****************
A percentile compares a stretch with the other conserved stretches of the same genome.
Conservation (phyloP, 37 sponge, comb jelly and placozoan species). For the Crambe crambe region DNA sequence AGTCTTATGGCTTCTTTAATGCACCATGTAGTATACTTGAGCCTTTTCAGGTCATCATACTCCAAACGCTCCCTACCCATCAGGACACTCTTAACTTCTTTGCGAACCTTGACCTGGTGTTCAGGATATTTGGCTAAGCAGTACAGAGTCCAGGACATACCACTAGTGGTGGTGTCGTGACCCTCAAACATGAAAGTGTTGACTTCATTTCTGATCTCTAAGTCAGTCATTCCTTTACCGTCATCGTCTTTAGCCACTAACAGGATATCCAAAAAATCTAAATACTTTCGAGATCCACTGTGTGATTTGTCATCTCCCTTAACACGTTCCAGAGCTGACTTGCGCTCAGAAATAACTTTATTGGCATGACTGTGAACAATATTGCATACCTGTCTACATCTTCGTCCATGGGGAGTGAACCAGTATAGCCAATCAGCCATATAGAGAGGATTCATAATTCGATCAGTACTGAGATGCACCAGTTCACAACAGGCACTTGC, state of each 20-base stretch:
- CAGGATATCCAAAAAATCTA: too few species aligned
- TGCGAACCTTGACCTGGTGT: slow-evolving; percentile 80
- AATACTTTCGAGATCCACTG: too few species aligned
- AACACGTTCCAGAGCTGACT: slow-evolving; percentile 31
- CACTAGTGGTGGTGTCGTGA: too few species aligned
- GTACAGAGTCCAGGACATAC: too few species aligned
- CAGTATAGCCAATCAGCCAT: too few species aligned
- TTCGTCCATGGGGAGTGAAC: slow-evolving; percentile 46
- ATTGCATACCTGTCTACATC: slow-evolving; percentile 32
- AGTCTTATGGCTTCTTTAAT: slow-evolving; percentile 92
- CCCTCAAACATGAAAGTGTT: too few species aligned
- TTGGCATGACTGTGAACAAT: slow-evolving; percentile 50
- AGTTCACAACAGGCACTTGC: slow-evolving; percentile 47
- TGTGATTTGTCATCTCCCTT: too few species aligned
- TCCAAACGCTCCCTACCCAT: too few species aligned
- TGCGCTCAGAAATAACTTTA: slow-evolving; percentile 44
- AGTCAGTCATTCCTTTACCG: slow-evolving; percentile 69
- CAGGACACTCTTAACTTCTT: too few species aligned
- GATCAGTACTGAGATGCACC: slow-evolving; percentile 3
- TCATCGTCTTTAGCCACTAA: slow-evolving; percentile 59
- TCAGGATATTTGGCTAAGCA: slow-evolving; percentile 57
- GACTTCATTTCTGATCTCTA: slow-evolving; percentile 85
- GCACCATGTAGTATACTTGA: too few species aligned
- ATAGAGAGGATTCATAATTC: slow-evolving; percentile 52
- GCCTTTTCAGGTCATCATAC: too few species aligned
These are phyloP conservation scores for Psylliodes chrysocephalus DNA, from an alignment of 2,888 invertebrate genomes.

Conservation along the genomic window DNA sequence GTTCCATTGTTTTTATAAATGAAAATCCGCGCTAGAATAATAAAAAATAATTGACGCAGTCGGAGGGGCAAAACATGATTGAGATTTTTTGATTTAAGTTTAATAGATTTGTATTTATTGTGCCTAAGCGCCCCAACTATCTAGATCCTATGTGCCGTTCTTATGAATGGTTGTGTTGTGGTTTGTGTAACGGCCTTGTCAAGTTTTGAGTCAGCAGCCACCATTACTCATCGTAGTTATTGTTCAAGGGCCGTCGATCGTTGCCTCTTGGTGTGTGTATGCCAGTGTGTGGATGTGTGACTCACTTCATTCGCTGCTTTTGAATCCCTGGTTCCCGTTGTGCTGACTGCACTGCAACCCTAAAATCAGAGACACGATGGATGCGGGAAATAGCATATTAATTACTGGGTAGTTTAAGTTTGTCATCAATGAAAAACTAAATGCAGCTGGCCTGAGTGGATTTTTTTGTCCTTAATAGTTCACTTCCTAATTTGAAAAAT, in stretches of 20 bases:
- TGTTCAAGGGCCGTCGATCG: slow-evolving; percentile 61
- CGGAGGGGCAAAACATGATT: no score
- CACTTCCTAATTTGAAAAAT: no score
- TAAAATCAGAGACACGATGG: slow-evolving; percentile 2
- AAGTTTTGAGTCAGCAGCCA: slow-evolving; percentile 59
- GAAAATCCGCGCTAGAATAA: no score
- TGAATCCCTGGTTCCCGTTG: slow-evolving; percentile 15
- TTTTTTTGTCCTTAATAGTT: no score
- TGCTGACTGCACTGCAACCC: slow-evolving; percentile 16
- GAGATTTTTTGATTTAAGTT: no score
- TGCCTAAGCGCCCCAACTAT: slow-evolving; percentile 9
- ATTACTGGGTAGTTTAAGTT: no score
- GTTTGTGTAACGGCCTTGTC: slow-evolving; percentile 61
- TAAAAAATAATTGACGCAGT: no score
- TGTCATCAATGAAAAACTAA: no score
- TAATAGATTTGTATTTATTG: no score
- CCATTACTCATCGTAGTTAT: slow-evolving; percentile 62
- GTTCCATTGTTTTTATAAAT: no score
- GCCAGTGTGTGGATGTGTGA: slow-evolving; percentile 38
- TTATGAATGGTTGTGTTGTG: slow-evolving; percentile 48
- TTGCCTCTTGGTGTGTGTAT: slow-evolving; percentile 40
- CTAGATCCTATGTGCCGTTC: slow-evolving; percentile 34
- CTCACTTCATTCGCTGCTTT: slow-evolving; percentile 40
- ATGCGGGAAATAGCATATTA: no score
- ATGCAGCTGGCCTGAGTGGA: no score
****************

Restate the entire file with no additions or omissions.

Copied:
A percentile compares a stretch with the other conserved stretches of the same genome.
Conservation (phyloP, 37 sponge, comb jelly and placozoan species). For the Crambe crambe region DNA sequence AGTCTTATGGCTTCTTTAATGCACCATGTAGTATACTTGAGCCTTTTCAGGTCATCATACTCCAAACGCTCCCTACCCATCAGGACACTCTTAACTTCTTTGCGAACCTTGACCTGGTGTTCAGGATATTTGGCTAAGCAGTACAGAGTCCAGGACATACCACTAGTGGTGGTGTCGTGACCCTCAAACATGAAAGTGTTGACTTCATTTCTGATCTCTAAGTCAGTCATTCCTTTACCGTCATCGTCTTTAGCCACTAACAGGATATCCAAAAAATCTAAATACTTTCGAGATCCACTGTGTGATTTGTCATCTCCCTTAACACGTTCCAGAGCTGACTTGCGCTCAGAAATAACTTTATTGGCATGACTGTGAACAATATTGCATACCTGTCTACATCTTCGTCCATGGGGAGTGAACCAGTATAGCCAATCAGCCATATAGAGAGGATTCATAATTCGATCAGTACTGAGATGCACCAGTTCACAACAGGCACTTGC, state of each 20-base stretch:
- CAGGATATCCAAAAAATCTA: too few species aligned
- TGCGAACCTTGACCTGGTGT: slow-evolving; percentile 80
- AATACTTTCGAGATCCACTG: too few species aligned
- AACACGTTCCAGAGCTGACT: slow-evolving; percentile 31
- CACTAGTGGTGGTGTCGTGA: too few species aligned
- GTACAGAGTCCAGGACATAC: too few species aligned
- CAGTATAGCCAATCAGCCAT: too few species aligned
- TTCGTCCATGGGGAGTGAAC: slow-evolving; percentile 46
- ATTGCATACCTGTCTACATC: slow-evolving; percentile 32
- AGTCTTATGGCTTCTTTAAT: slow-evolving; percentile 92
- CCCTCAAACATGAAAGTGTT: too few species aligned
- TTGGCATGACTGTGAACAAT: slow-evolving; percentile 50
- AGTTCACAACAGGCACTTGC: slow-evolving; percentile 47
- TGTGATTTGTCATCTCCCTT: too few species aligned
- TCCAAACGCTCCCTACCCAT: too few species aligned
- TGCGCTCAGAAATAACTTTA: slow-evolving; percentile 44
- AGTCAGTCATTCCTTTACCG: slow-evolving; percentile 69
- CAGGACACTCTTAACTTCTT: too few species aligned
- GATCAGTACTGAGATGCACC: slow-evolving; percentile 3
- TCATCGTCTTTAGCCACTAA: slow-evolving; percentile 59
- TCAGGATATTTGGCTAAGCA: slow-evolving; percentile 57
- GACTTCATTTCTGATCTCTA: slow-evolving; percentile 85
- GCACCATGTAGTATACTTGA: too few species aligned
- ATAGAGAGGATTCATAATTC: slow-evolving; percentile 52
- GCCTTTTCAGGTCATCATAC: too few species aligned
These are phyloP conservation scores for Psylliodes chrysocephalus DNA, from an alignment of 2,888 invertebrate genomes.

Conservation along the genomic window DNA sequence GTTCCATTGTTTTTATAAATGAAAATCCGCGCTAGAATAATAAAAAATAATTGACGCAGTCGGAGGGGCAAAACATGATTGAGATTTTTTGATTTAAGTTTAATAGATTTGTATTTATTGTGCCTAAGCGCCCCAACTATCTAGATCCTATGTGCCGTTCTTATGAATGGTTGTGTTGTGGTTTGTGTAACGGCCTTGTCAAGTTTTGAGTCAGCAGCCACCATTACTCATCGTAGTTATTGTTCAAGGGCCGTCGATCGTTGCCTCTTGGTGTGTGTATGCCAGTGTGTGGATGTGTGACTCACTTCATTCGCTGCTTTTGAATCCCTGGTTCCCGTTGTGCTGACTGCACTGCAACCCTAAAATCAGAGACACGATGGATGCGGGAAATAGCATATTAATTACTGGGTAGTTTAAGTTTGTCATCAATGAAAAACTAAATGCAGCTGGCCTGAGTGGATTTTTTTGTCCTTAATAGTTCACTTCCTAATTTGAAAAAT, in stretches of 20 bases:
- TGTTCAAGGGCCGTCGATCG: slow-evolving; percentile 61
- CGGAGGGGCAAAACATGATT: no score
- CACTTCCTAATTTGAAAAAT: no score
- TAAAATCAGAGACACGATGG: slow-evolving; percentile 2
- AAGTTTTGAGTCAGCAGCCA: slow-evolving; percentile 59
- GAAAATCCGCGCTAGAATAA: no score
- TGAATCCCTGGTTCCCGTTG: slow-evolving; percentile 15
- TTTTTTTGTCCTTAATAGTT: no score
- TGCTGACTGCACTGCAACCC: slow-evolving; percentile 16
- GAGATTTTTTGATTTAAGTT: no score
- TGCCTAAGCGCCCCAACTAT: slow-evolving; percentile 9
- ATTACTGGGTAGTTTAAGTT: no score
- GTTTGTGTAACGGCCTTGTC: slow-evolving; percentile 61
- TAAAAAATAATTGACGCAGT: no score
- TGTCATCAATGAAAAACTAA: no score
- TAATAGATTTGTATTTATTG: no score
- CCATTACTCATCGTAGTTAT: slow-evolving; percentile 62
- GTTCCATTGTTTTTATAAAT: no score
- GCCAGTGTGTGGATGTGTGA: slow-evolving; percentile 38
- TTATGAATGGTTGTGTTGTG: slow-evolving; percentile 48
- TTGCCTCTTGGTGTGTGTAT: slow-evolving; percentile 40
- CTAGATCCTATGTGCCGTTC: slow-evolving; percentile 34
- CTCACTTCATTCGCTGCTTT: slow-evolving; percentile 40
- ATGCGGGAAATAGCATATTA: no score
- ATGCAGCTGGCCTGAGTGGA: no score